Carma Racing
        • 1 Year Ago
        @Carguy
        Keep in mind that in these oil producing countries, natural gas is treated as waste and typically burned off. Not the case here.
          icemilkcoffee
          • 1 Year Ago
          @Carma Racing
          Except that at the moment we do have a big glut of natural gas here in the US thanks to new fracking technology.
        Ron Wagner
        • 1 Year Ago
        @Carguy
        You can get dual fuel heavy duty pickups from the Big Three also, plus some vans. Ford offers the CNG prepped compact Transit Van. GM and Ford work with conversion Companies. Dodge makes theirs on their own line. See CNG prices.com for a map of service stations.
      Scr
      • 1 Year Ago
      And here we are insisting on the faled and expensive technology of corn squeezins. The US is the Saudi Arabia of natural gas. It is somewhat renewable (sewage treatment plants, landflls, composting...etc) and burns clean. And yet...we can't get it. I read somewhere that 80% of gas stations in the US are already on natural gas lines, so runnng nfrastructure is not expensive...and no need to truck it everywhere. Pus, natural gas is CHEAP, and you can fill at home if you can afford a compressor. WTF, US?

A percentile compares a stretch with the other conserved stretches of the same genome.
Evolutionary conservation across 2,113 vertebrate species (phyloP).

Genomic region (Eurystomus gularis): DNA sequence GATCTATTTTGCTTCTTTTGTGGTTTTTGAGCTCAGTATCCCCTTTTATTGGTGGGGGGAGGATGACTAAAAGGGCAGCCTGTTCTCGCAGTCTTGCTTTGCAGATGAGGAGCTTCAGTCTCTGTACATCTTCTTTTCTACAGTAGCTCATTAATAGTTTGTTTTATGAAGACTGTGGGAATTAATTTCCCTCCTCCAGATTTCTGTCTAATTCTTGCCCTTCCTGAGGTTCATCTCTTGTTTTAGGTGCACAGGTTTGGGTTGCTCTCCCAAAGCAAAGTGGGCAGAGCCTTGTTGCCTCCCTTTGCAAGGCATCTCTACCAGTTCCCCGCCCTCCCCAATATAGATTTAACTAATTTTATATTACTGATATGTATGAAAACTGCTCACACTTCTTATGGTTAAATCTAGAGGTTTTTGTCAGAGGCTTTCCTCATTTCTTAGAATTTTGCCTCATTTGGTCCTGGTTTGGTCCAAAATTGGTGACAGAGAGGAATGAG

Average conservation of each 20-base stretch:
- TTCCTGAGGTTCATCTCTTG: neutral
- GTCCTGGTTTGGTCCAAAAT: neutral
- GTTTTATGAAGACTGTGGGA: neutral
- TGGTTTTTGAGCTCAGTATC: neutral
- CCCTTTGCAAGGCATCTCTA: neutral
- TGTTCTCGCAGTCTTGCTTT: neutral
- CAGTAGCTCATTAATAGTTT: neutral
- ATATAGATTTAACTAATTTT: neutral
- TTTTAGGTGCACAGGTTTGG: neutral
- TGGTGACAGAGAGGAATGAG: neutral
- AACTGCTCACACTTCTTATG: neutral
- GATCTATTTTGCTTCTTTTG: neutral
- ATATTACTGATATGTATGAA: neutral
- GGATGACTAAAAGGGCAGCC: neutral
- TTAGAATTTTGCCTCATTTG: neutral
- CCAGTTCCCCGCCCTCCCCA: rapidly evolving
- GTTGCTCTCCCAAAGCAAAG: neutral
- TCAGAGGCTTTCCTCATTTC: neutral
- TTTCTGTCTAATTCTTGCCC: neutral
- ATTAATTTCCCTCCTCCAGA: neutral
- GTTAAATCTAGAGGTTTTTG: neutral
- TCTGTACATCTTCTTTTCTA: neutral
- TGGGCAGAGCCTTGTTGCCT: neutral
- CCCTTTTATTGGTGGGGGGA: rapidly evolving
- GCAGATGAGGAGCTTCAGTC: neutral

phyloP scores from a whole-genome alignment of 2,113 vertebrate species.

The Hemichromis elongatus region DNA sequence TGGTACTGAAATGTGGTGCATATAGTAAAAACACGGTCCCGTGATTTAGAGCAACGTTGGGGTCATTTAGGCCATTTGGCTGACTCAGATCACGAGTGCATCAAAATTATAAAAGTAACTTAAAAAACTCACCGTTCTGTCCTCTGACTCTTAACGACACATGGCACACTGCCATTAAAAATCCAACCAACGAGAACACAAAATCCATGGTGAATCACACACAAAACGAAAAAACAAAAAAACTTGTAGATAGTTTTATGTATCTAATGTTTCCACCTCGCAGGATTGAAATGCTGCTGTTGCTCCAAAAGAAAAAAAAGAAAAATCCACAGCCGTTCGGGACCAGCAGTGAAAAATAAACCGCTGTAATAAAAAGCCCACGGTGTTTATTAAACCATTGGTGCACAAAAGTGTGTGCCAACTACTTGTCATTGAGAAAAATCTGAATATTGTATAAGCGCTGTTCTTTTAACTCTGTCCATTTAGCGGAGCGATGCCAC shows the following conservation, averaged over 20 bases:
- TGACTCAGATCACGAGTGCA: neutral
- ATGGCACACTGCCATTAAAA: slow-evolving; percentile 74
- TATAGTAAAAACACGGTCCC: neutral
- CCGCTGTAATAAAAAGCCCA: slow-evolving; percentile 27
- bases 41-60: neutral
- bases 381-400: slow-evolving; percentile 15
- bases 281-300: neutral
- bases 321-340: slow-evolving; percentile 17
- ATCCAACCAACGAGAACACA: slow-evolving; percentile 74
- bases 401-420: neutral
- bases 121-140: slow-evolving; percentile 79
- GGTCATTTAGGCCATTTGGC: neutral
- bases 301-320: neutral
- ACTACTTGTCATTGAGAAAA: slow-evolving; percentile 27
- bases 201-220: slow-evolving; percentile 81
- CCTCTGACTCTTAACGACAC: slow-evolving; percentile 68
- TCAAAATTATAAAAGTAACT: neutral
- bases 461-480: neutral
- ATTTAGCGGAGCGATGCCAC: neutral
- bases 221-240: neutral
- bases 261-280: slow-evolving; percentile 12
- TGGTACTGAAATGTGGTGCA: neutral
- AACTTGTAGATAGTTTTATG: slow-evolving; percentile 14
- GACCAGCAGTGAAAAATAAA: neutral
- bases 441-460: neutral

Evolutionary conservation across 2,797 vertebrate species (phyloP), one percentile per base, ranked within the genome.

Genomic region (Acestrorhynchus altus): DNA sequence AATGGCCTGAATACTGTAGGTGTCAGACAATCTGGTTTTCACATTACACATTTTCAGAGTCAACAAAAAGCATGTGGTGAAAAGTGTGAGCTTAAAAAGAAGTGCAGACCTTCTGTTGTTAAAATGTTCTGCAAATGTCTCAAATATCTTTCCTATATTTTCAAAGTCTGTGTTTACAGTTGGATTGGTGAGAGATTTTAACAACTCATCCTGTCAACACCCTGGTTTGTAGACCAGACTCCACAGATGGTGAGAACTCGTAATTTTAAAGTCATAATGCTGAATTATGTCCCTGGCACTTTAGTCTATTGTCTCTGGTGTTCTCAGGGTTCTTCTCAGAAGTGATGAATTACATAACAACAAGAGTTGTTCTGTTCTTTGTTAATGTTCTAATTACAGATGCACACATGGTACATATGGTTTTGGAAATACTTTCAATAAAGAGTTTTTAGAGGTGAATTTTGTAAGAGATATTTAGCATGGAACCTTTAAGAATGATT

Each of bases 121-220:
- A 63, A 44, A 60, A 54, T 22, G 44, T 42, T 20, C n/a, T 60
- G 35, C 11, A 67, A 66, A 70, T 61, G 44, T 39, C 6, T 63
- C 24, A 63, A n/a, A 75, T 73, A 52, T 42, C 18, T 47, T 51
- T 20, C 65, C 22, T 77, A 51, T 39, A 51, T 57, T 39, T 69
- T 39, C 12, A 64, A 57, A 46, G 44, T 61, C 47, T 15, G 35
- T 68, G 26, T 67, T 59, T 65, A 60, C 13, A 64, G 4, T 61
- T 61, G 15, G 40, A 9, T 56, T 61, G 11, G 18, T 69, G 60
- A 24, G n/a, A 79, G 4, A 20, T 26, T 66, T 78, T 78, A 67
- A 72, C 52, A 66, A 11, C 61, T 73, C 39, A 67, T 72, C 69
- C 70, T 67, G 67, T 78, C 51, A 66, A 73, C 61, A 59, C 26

raktmn
        • 1 Year Ago
        @Scr
        Natural gas is a good idea, but it isn't as simple as you make it out to be. Liquid natural gas and high pressure natural gas doesn't come out of the gas lines that gas stations use for heating. Nor do these lines have the volume capacity to deliver natural gas to multiple cars all at once. Gas stations would need an additional high pressure tank which would likely have to be above ground for inspection reasons. The compressor you need at would have to be rated in the thousands of PSI to fill a modern natural gas car, where even an expensive home 15 amp/ 110 V compressor are only rated at around 150 PSI, maybe 250 for the oddball compressor.
          Ron Wagner
          • 1 Year Ago
          @raktmn
          GE and Westinghouse are working on a $500 home pump. Universtiy of Texas and Texas A and M are working on pumps and better CNG cylinders. See CNG prices.com for all the stations on a nice map. There is no excuse to not support this.
          Scr
          • 1 Year Ago
          @raktmn